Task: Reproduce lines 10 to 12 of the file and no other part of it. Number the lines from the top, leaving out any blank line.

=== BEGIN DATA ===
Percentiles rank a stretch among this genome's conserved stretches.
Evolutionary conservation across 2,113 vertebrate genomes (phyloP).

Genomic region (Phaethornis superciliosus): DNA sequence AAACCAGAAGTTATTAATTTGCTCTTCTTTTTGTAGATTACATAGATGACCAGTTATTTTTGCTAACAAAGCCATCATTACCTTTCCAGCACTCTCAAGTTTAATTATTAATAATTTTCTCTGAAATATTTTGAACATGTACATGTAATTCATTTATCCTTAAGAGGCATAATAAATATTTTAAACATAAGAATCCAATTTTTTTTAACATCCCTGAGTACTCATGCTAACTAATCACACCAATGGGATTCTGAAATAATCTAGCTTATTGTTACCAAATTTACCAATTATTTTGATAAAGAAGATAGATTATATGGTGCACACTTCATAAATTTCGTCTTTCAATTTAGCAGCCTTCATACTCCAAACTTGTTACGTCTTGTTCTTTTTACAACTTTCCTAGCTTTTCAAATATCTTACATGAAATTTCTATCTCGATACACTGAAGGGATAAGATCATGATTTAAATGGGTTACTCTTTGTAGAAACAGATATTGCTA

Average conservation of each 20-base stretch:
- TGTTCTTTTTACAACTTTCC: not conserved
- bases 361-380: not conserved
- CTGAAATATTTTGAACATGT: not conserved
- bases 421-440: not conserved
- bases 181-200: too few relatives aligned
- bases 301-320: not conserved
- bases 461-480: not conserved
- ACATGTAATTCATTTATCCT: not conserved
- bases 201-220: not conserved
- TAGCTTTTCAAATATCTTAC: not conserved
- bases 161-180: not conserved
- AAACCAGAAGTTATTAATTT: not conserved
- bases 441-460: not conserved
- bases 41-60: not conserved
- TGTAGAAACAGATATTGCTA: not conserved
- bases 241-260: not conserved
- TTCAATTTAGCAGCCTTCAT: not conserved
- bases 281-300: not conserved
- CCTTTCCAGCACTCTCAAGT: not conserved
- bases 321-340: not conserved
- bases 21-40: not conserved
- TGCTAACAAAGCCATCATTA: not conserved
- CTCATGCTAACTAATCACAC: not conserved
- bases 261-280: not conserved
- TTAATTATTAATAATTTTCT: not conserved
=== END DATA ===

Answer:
- bases 301-320: not conserved
- bases 461-480: not conserved
- ACATGTAATTCATTTATCCT: not conserved